ONE HUNDRED THOUSAND MEN IN COREA
Confident of Bucous in tbs Fljhtfnj Which
Ss to Come oa Land.
MORE GUNS BEING MOUNTED AT YIN KOW
Manchurian Psssants Show Friendly At'i
tuda Toward Russia.
LITTLE DAMAGE DONE TO PORT ARTHUR
One Report Has It that Russians liars
Withdraw All Artillery to the
Xorth Bank of tho Yalu
(Copyright, WW, by New York Herald Co.)
CHhJ FOO March 18. (New York Herald
Cablegram Special Telegram to The Bee.)
-The launch Nigger arrived here today
from Port Arthur. Its captain reports that
with Vpeclal permission he left Port Ar
thur on the morning of March 18. Owing
to the heavy weather he took shelter near
Ismal island, midway between Che Foj
nnd Port Arthur. There he met two Jap
anese torpedo boats. The Japanese
searched the launch thoroughly, and all
his papers and letters were closely scrut
inized, Finding nothing to confiscate they
allowed the launch to proceed.
I Interviewed ono of the launch's pas
sengers and learned that during his jour
ney from Harbin to Port Arthur ho no
ticed great activity at the stations of Muk
den. Lnn Yang and Hal Chen. Russian
were sending relnforccmonts under picked
officers to the Yalu. r
He overheard In the train that the Rus
sian forces In Corea are eatlmaied at 9!,00l
men. No further movements are planned
beforo General Kouroptakln's arrival.
Tho Russians are entirely confident of
success oa ln1- The Manchurian vil
lagers are very friendly, and bring dally
a big supply of fresh provisions to the
moving regiments, receiving cash pay
ments In Chinese currency. All the avail
able mules have been bought by the com
missary, and transports of enormous herd,
of cattle are visible, driven from the Inte
rior. Fortifying. Yin Kow.
(Copyright, 1904, by New Tork Herald Co.
YIN KOW, (via Tien Tsln, Mrch M.)
(New York Herald CableTS.m-peclaI Tel
egram to The Ree.) Several hundred eol-
'diers arrive here dally. Ten lght field
guns are now at the Russian railway sta
tion and nineteen mora have been added '
to the batteries of tha forts i.: 1 river
mouth. There are 1,600 soldiers now hero
and 1.000 are expected to arrive today.
The Chinese say that the Russian poet
of Chin Chnu. near Port Arthur, was at
tacked by 500 Chunghouses on March 11
thirty Russians being killed. The Chunff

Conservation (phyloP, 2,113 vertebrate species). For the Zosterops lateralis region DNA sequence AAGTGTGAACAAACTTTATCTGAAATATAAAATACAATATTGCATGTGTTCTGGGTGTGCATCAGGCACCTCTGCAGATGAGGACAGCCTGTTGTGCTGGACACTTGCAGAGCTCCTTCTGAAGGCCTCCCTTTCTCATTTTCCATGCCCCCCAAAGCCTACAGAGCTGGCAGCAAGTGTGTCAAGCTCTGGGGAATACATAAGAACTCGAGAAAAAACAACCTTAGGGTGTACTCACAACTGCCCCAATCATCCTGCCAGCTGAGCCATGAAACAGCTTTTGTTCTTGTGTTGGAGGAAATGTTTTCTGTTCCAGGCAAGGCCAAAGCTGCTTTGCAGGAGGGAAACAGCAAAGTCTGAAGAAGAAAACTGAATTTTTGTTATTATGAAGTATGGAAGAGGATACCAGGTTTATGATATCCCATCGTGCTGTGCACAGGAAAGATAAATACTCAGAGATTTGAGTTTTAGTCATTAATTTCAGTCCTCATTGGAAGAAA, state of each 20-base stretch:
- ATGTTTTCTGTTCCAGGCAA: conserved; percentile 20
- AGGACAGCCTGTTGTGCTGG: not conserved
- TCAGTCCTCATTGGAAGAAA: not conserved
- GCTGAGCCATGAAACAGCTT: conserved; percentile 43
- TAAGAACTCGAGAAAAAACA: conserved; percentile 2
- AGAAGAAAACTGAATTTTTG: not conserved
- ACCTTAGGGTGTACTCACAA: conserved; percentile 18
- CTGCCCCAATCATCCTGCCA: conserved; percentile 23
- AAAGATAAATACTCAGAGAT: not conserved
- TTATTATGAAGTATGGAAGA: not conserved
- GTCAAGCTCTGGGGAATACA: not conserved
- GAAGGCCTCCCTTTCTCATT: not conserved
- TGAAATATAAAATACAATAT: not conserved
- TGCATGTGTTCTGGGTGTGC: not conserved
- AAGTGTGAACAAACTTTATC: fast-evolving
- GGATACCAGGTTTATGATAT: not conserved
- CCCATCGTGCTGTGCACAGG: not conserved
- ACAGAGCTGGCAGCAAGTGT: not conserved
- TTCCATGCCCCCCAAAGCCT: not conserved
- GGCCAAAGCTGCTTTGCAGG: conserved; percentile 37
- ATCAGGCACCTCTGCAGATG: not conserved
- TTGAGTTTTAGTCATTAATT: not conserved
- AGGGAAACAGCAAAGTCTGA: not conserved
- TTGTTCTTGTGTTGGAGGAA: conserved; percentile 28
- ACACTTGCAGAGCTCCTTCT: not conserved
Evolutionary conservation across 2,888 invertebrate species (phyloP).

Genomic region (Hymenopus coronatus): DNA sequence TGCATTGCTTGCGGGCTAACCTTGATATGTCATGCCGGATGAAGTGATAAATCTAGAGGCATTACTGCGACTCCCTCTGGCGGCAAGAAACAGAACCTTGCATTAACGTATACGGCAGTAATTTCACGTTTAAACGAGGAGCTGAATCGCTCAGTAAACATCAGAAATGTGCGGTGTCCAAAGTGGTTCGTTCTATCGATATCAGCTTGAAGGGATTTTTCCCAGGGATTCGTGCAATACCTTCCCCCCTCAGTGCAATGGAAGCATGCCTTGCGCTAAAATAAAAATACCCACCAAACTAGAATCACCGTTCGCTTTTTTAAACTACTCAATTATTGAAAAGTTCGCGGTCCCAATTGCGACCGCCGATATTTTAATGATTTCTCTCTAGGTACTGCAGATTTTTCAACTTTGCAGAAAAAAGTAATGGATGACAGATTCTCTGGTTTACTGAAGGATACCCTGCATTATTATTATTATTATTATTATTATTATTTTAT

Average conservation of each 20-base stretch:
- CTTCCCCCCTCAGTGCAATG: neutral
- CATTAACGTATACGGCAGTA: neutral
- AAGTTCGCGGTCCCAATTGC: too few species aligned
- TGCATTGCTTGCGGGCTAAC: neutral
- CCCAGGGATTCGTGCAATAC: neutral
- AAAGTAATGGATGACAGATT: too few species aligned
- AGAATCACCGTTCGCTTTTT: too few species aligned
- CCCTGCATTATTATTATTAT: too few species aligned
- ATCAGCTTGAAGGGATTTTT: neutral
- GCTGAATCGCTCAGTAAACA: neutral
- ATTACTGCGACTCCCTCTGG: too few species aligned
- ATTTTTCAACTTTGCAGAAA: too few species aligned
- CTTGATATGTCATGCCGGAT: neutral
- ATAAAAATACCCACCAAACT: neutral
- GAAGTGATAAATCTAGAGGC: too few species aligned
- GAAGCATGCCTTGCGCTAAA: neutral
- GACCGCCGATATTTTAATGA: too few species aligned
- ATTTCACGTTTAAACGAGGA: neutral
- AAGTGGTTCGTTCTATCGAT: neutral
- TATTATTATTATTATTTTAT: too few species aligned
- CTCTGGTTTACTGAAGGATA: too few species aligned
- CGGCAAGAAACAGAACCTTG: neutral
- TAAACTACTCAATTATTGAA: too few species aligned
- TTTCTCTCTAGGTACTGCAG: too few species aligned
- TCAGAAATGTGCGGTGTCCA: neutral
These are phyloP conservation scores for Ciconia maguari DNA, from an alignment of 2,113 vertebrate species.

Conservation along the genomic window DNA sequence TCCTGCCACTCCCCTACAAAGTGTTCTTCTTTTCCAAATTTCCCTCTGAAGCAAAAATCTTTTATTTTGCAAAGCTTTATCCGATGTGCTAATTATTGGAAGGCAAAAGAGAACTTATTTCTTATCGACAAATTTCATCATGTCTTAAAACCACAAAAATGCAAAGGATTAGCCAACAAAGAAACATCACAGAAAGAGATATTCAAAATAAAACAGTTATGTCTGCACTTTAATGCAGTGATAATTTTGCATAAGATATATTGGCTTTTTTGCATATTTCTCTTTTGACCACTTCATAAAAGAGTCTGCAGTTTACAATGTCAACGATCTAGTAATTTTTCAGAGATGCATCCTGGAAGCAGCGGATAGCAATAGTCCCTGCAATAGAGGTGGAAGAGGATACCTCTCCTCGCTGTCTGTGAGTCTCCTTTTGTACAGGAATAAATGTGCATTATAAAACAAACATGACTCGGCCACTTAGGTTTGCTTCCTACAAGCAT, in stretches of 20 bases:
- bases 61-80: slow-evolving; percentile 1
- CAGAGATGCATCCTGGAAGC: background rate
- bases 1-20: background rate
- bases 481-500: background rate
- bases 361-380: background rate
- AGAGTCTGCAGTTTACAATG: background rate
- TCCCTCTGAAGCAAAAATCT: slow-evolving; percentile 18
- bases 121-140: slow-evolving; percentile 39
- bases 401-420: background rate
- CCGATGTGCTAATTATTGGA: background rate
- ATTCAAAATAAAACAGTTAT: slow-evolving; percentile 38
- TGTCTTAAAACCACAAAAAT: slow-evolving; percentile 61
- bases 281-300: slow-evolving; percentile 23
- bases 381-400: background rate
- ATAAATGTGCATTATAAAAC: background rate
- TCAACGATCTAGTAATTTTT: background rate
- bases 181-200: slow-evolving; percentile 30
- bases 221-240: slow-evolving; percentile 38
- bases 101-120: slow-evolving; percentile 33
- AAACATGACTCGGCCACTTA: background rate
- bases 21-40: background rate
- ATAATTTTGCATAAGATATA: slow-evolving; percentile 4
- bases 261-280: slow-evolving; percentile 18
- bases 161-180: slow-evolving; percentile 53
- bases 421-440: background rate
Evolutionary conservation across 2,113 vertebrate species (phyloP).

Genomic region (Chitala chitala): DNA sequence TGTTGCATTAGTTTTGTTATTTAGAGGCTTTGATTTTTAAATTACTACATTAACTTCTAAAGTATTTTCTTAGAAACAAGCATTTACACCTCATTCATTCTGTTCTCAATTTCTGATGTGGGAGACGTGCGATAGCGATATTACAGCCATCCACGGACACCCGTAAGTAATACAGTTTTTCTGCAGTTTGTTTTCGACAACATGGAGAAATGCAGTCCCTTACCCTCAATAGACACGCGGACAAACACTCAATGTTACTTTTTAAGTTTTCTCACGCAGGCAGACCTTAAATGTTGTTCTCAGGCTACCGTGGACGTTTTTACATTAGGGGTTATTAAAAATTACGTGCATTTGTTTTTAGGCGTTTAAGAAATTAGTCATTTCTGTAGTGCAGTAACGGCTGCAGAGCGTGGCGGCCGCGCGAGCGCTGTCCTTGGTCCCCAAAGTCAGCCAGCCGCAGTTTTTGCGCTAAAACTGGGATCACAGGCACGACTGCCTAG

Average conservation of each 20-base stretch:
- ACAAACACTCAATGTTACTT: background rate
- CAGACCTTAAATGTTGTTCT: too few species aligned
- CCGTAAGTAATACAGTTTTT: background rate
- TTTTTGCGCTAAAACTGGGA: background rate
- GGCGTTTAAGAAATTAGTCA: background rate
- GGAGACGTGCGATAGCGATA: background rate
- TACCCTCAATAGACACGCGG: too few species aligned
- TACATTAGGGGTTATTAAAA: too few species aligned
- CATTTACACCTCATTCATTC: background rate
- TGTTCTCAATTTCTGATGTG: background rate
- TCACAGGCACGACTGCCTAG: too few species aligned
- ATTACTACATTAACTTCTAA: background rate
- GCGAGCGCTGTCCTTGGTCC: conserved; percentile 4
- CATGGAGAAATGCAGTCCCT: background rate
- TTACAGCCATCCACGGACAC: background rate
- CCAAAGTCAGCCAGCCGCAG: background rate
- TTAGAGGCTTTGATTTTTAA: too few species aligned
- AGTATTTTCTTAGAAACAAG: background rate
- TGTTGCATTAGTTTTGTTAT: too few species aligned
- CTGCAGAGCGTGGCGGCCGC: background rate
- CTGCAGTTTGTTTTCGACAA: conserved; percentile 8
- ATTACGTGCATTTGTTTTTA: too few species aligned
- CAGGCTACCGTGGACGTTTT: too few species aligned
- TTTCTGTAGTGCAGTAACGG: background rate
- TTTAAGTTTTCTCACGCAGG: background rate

houses were finally driven oft, having loot
I Interviewed Colonel Munthe of Viceroy
Yuan Shin Hal's army, who came to New
Chwang recently on an official mission and
proceeded to Port Arthur to remove the
women nnd children there. He says ths
Russians refused permission, but prom
ised to send away all the Chinese who
desired to leave. Fifteen hundred were
sent to Che Foo by one. steamer and 1.000
more by the steamer Pleiades. Many '
women and children were sent to various)
points in Manchuria by railway.
The Russians say no more Chinese desaO
to leave. Colonel Munthe was satlsfloa
with this arrangement.
'Little Damage hy Shells.
ST. PETERSBURG, March 18. A corre
spondent of the Associated Press, who has
Just visited Port Arthur, telegraphs from
Mukden today as follows:
"Despite tha various bombardments at
Port Arthur, the external aspect of the
city remains unohnnged, although the
enemy fired an enormous number of pro
jectiles. The battleships and cruisers bear
marks of fighting. The black clouds of
smoke from their stacks overhang the
town. The cruiser Pallada stands almost
repaired In the dry dock.
"Near the entrance of the harbor can be
seen ths charred wrecks of ths Japanese
fire ships. Aboard one of the farthest out
was found the body of a Japanese officer
who had shot himself. Beside him lay a
chart showing the course of the fire ships
and the spot where they sank.
'Six hours of firing by the heaviest guns
during the last bombardment did not de
molish a single building, but cost a few
lives. The bunbaad and child of Baroness
Franck, who was decapitated by fragments
of a shell flying In through the window,
were unharmed. The enemy, in endeavor
ing to stand as far as possible outside the
runge of the Russian butteries, rendered
their own lire Ineffective. The people are
becoming used to the bombardments and
the Japanese squadron cruising in the off
ing causes little alarm.
"Occupations are resuming their wonted
course and many stores have reopened.
Not a few women here practically refus
to leave Port Arthur, despite the traglo
death of Baroness Franck. During tho
height of the cannonading one womser, .
with dressings for wounds, wandered the
streets ready to afford Hid to the wounded.
"A branch of the Russo-Chlnese bank Is
doing business and many wives of officers
and soldiers are returning as sisters of
"The defenses are strengthened every day
and the troops are eager to fight. The
gaiety nnd good spirits of tho troops Is
surprising. During the engagement be
tween the Russian and the Japanese tor
pedo boat destroyers they came within a
few fathom lengths of eueh other. A tor
pedo from the Russian destroyer Vlustlnl
tore off the stern f one of the' enemy's
destroyes. Its captain standing on the
bridge as it sank amid wild cries.
"The Japuneae squadron is now reckoned
to consist of the battleships Shlklahlma,
Hatsuse, Yachoniu. Mlkasa, Akuhasla aKd
"Port Arthur Is exceedingly gloomy at
night, all lights are out. Pickets stop all
"Three Chinese bandits a few days ago
attacked a house In the center of the town